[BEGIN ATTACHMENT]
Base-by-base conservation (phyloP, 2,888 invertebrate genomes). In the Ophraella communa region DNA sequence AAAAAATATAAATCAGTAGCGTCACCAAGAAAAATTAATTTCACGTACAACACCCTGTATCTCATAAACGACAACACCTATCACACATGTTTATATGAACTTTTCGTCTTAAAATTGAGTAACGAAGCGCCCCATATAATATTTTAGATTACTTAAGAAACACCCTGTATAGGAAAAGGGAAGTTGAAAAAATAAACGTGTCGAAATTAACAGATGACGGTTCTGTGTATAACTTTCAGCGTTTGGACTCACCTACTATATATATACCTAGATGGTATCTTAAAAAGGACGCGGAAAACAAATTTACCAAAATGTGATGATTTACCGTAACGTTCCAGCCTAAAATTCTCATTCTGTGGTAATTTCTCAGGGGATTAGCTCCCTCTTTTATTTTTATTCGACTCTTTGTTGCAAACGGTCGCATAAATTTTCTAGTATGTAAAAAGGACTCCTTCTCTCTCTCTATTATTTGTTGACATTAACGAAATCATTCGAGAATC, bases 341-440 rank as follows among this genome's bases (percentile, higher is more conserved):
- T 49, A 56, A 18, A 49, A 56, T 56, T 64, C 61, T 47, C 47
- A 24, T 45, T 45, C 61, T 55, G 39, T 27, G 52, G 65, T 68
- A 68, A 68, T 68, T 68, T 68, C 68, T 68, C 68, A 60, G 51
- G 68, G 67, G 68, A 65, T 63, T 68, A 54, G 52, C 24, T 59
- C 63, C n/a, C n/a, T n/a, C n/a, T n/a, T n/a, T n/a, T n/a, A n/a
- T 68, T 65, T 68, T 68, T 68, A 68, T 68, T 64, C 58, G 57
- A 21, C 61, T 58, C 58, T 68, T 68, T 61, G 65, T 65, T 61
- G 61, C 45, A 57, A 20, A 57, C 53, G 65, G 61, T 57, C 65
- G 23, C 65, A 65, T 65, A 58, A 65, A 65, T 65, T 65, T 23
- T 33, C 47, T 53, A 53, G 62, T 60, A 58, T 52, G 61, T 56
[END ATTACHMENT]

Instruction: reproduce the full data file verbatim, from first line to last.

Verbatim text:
Base-by-base conservation (phyloP, 2,888 invertebrate genomes). In the Ophraella communa region DNA sequence AAAAAATATAAATCAGTAGCGTCACCAAGAAAAATTAATTTCACGTACAACACCCTGTATCTCATAAACGACAACACCTATCACACATGTTTATATGAACTTTTCGTCTTAAAATTGAGTAACGAAGCGCCCCATATAATATTTTAGATTACTTAAGAAACACCCTGTATAGGAAAAGGGAAGTTGAAAAAATAAACGTGTCGAAATTAACAGATGACGGTTCTGTGTATAACTTTCAGCGTTTGGACTCACCTACTATATATATACCTAGATGGTATCTTAAAAAGGACGCGGAAAACAAATTTACCAAAATGTGATGATTTACCGTAACGTTCCAGCCTAAAATTCTCATTCTGTGGTAATTTCTCAGGGGATTAGCTCCCTCTTTTATTTTTATTCGACTCTTTGTTGCAAACGGTCGCATAAATTTTCTAGTATGTAAAAAGGACTCCTTCTCTCTCTCTATTATTTGTTGACATTAACGAAATCATTCGAGAATC, bases 341-440 rank as follows among this genome's bases (percentile, higher is more conserved):
- T 49, A 56, A 18, A 49, A 56, T 56, T 64, C 61, T 47, C 47
- A 24, T 45, T 45, C 61, T 55, G 39, T 27, G 52, G 65, T 68
- A 68, A 68, T 68, T 68, T 68, C 68, T 68, C 68, A 60, G 51
- G 68, G 67, G 68, A 65, T 63, T 68, A 54, G 52, C 24, T 59
- C 63, C n/a, C n/a, T n/a, C n/a, T n/a, T n/a, T n/a, T n/a, A n/a
- T 68, T 65, T 68, T 68, T 68, A 68, T 68, T 64, C 58, G 57
- A 21, C 61, T 58, C 58, T 68, T 68, T 61, G 65, T 65, T 61
- G 61, C 45, A 57, A 20, A 57, C 53, G 65, G 61, T 57, C 65
- G 23, C 65, A 65, T 65, A 58, A 65, A 65, T 65, T 65, T 23
- T 33, C 47, T 53, A 53, G 62, T 60, A 58, T 52, G 61, T 56